Coastal Systems International, Inc., with the cooperation of Danport and the Danish Hydraulic Institute (DHI), developed static and dynamic analytical models to design a mooring buoy system for Royal Caribbean's Voyager-class cruise ships, the largest passenger ships in the world at the time of construction.
The mooring system was constructed as part of the overall $12M Cruise Ship Destination Development Project. The design presented numerous challenges due to the high incidence of gusty winds, tight maneuvering spaces, and the size of the vessel. All these constraints were analyzed and resolved in order to proceed with the buoy's design. A geotechnical investigation was also conducted to confirm sea-bottom characteristics.
Based on the model results, Coastal Systems developed design plans and specifications for the dual mooring buoy system and coordinated the procurement of materials. Each custom-designed mooring buoy required a catenary system of six 15- ton L.W.T. anchors.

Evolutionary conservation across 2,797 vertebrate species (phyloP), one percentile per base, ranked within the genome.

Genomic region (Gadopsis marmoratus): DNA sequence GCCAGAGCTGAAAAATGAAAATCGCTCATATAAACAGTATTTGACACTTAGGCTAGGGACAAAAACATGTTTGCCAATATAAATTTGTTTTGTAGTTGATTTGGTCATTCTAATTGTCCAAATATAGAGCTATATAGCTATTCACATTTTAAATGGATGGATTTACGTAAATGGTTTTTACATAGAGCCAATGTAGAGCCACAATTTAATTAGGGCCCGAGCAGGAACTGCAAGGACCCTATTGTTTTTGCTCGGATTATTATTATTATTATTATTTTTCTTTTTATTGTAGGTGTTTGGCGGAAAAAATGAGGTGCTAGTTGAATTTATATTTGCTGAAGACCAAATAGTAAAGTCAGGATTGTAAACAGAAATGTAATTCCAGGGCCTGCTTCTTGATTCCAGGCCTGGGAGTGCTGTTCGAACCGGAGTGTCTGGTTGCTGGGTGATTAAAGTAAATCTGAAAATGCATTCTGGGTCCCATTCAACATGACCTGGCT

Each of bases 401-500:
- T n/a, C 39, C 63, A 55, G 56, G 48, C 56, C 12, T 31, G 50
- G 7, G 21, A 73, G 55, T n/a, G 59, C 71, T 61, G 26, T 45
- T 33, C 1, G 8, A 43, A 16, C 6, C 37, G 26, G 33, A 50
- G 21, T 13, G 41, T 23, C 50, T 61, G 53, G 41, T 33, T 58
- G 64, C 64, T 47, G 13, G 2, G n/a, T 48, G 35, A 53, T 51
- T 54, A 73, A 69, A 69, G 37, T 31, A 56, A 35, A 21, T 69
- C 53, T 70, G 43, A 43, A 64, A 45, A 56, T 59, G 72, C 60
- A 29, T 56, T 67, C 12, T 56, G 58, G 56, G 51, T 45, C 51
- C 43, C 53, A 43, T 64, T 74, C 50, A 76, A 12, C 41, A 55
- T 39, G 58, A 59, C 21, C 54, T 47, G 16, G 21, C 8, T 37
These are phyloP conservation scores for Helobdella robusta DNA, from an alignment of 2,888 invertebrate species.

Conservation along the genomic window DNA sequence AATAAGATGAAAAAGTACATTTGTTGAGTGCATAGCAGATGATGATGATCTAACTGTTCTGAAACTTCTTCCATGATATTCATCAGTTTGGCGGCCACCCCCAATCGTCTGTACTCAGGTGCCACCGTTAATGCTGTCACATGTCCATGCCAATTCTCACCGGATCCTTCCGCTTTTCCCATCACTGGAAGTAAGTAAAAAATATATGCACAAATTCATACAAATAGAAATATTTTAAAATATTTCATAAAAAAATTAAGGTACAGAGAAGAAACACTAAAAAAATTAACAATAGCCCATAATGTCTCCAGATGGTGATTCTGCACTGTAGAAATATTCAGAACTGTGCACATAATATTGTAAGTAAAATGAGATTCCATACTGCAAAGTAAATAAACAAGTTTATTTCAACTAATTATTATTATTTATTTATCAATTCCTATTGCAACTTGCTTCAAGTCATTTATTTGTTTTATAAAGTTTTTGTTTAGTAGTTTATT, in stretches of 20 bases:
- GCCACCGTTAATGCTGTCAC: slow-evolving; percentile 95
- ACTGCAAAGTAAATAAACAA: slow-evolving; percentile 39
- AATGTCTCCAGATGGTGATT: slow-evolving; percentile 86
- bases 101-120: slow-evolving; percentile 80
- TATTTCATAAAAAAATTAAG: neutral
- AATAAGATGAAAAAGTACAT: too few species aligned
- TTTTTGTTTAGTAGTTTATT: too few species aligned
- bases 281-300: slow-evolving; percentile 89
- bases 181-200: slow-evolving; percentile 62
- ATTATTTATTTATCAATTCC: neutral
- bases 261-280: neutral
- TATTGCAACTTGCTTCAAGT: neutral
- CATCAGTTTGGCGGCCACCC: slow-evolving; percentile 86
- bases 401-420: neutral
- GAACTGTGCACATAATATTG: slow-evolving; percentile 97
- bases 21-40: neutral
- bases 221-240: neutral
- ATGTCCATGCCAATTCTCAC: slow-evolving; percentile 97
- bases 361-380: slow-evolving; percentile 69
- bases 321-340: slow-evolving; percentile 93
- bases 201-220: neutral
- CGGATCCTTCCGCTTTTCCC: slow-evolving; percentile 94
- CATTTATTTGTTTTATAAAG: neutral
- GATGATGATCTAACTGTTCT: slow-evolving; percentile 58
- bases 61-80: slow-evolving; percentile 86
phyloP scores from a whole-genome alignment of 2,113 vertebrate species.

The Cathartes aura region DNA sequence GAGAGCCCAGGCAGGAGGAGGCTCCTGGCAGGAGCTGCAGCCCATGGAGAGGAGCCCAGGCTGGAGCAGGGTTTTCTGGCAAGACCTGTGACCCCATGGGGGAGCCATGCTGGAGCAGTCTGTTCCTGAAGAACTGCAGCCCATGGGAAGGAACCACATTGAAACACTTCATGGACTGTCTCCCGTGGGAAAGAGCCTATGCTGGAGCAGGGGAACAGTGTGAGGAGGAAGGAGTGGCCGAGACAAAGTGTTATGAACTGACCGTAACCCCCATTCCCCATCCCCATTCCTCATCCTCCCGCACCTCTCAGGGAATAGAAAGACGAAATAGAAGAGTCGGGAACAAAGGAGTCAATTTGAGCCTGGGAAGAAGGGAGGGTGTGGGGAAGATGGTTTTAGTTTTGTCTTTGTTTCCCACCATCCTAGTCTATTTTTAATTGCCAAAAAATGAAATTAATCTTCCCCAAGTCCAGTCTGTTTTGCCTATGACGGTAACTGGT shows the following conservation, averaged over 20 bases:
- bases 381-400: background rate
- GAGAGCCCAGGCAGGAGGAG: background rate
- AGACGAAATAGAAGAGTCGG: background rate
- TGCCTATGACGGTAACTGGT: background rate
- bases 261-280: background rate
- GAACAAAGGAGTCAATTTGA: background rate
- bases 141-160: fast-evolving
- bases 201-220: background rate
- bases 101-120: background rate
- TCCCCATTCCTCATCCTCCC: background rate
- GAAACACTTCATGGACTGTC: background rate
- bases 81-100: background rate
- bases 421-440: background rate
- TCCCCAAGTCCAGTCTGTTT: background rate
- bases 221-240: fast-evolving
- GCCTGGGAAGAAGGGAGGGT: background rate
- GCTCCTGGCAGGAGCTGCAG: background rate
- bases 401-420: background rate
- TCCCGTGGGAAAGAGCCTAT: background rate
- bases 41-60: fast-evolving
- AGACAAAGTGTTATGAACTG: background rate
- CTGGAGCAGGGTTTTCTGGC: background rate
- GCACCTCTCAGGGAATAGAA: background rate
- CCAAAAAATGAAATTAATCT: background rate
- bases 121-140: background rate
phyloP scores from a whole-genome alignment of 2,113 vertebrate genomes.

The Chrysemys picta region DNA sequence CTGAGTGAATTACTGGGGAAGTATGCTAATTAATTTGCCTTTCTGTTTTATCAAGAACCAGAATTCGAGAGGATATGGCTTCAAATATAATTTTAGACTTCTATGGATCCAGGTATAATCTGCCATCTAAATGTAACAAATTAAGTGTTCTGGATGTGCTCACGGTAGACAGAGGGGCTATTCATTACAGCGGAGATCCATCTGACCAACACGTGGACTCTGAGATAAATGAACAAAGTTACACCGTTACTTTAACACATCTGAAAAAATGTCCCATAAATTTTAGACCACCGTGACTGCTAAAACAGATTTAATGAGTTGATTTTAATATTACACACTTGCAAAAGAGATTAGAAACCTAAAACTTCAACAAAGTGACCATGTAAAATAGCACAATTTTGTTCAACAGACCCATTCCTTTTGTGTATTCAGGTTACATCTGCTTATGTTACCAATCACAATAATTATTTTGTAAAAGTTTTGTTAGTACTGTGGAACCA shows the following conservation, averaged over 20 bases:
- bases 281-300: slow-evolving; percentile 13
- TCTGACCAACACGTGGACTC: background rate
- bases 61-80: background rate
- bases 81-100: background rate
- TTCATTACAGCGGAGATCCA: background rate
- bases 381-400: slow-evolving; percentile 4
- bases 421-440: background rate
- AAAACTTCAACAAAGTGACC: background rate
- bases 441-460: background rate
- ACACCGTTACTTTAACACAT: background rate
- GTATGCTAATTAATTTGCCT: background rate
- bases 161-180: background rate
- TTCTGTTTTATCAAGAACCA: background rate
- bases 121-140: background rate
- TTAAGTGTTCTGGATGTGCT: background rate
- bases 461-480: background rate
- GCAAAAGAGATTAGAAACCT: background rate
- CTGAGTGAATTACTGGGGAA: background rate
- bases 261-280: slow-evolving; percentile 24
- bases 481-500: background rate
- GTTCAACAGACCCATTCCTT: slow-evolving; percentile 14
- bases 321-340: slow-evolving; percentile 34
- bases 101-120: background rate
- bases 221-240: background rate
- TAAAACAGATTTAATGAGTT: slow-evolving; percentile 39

Construction management services were provided to ensure compliance with the plans and specifications. Construction of the dual-point mooring system was completed with a 240-foot long specialized anchor handling ship mobilized from Louisiana. Construction was completed in five days, between cruise ship calls to the private island destination to avoid any disruption to ship calls.